GREENVILLE, S.C. — Support for the mother of a 555-pound boy is coming from all over the country, despite the fact that she remains in jail.

Jerri Gray was arrested and extradited from Maryland to Greenville, after she fled the Upstate to avoid a family court hearing where the Department of Social Services planned to take custody of her son, prosecutors said.

She is being held on charges of child neglect and custodial interference.

Gray’s attorney said Wednesday that his office had taken many calls from all over from people offering financial support and other aid to Gray and her son. Efforts are under way to establish a fund to help the family in the long-term.

Attorney Grant Varner said, “We are hoping to complete the program — provide a complete treatment program, a full treatment program, a beneficial treatment program — whereas the Department of Social Services wants to put him on a treadmill and get him to lose 100 pounds and say, ‘Job done.’”

Marilyn Matheus, with DSS, issued a written statement saying, “This child is under medical care and progressing well. His medical team will determine his best course of treatmet and we will make sure he is provided what he needs.”

Previous Stories:

•June 13, 2009: Mother Of 555-Pound Boy Stays In Jail

•June 4, 2009: Mom Who Fled With 555-Pound Son Back In Upstate

•May 27, 2009: Mother Of 555-Pound Boy In Court

•May 22, 2009: Attorney: Don’t Assume Obese Teen’s Mom Is Guilty

•May 22, 2009: Mom, 555-Pound Son Found In Baltimore

Copyright 2009 by WYFF4.com.

Nine admit to DSS fraud scheme

 

http://www.wistv.com/Global/story.asp?S=10519234

Posted: June 11, 2009 05:23 PM EDT

COLUMBIA, SC (WIS) – Nine people pled guilty Thursday for their respective roles in an alleged scheme to embezzle more than $5.2 million dollars from the Department of Social Services.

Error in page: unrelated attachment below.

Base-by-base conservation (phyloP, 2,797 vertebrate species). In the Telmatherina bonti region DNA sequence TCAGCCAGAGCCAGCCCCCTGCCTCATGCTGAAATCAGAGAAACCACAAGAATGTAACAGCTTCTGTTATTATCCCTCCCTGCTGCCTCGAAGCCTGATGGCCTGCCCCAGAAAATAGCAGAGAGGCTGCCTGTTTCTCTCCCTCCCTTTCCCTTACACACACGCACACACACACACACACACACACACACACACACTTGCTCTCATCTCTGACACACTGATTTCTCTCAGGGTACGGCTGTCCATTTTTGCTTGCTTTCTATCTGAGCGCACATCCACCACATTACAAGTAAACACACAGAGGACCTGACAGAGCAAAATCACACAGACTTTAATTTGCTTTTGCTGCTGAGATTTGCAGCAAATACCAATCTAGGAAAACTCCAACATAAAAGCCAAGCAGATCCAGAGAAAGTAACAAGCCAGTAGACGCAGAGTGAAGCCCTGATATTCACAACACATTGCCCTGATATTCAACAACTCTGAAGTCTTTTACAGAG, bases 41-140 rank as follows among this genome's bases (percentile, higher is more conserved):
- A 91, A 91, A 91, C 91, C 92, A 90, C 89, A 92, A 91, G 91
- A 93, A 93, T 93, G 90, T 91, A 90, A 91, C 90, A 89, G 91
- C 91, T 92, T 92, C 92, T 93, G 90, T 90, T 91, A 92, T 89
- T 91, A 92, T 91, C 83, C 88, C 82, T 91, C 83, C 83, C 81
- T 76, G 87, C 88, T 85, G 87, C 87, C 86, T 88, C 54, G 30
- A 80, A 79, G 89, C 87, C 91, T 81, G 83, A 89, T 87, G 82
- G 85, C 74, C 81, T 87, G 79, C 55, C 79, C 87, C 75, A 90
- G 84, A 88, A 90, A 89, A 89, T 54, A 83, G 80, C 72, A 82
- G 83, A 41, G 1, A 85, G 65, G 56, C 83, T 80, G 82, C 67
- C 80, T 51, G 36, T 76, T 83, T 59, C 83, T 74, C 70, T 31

Entering guilty pleas Thursday were Sandra Alston, 49, Eddie Nathaniel Belton, 54, Barbara Goodson Boyd, 57, John David Cannon, 32, Lawanda Shea Gadson, 32, Brenda Joyce Goodson, 54, Mary Louise Hayes, 52, and Curtis Demetrius Hollins, 39, and Sophia L. Clark, 38.

Each admitted to cashing varying numbers of DSS checks that were procured by fraud and/or recruiting others to cash additional checks.

Paul Timothy Moore was indicted in February for allegedly using his position as the DSS Finance Director to authorize the issuance of hundreds of DSS checks between May 2004 and October 2008, in the approximate average amount of $7,000 each.

The checks were made payable to names allegedly provided by a co-conspirator who also recruited the named individuals to cash the checks and split the proceeds. Some of those who were recruited, including the nine defendants pleading guilty today, in turn recruited others into the scheme.

Moore was recently released from federal custody and is awaiting trial.

The maximum possible penalty for theft of federal program funds is ten years and a fine of $250,000.

 

 

9 more plead guilty in SC DSS check cashing scheme

 

http://www.thesunnews.com/575/story/935211.html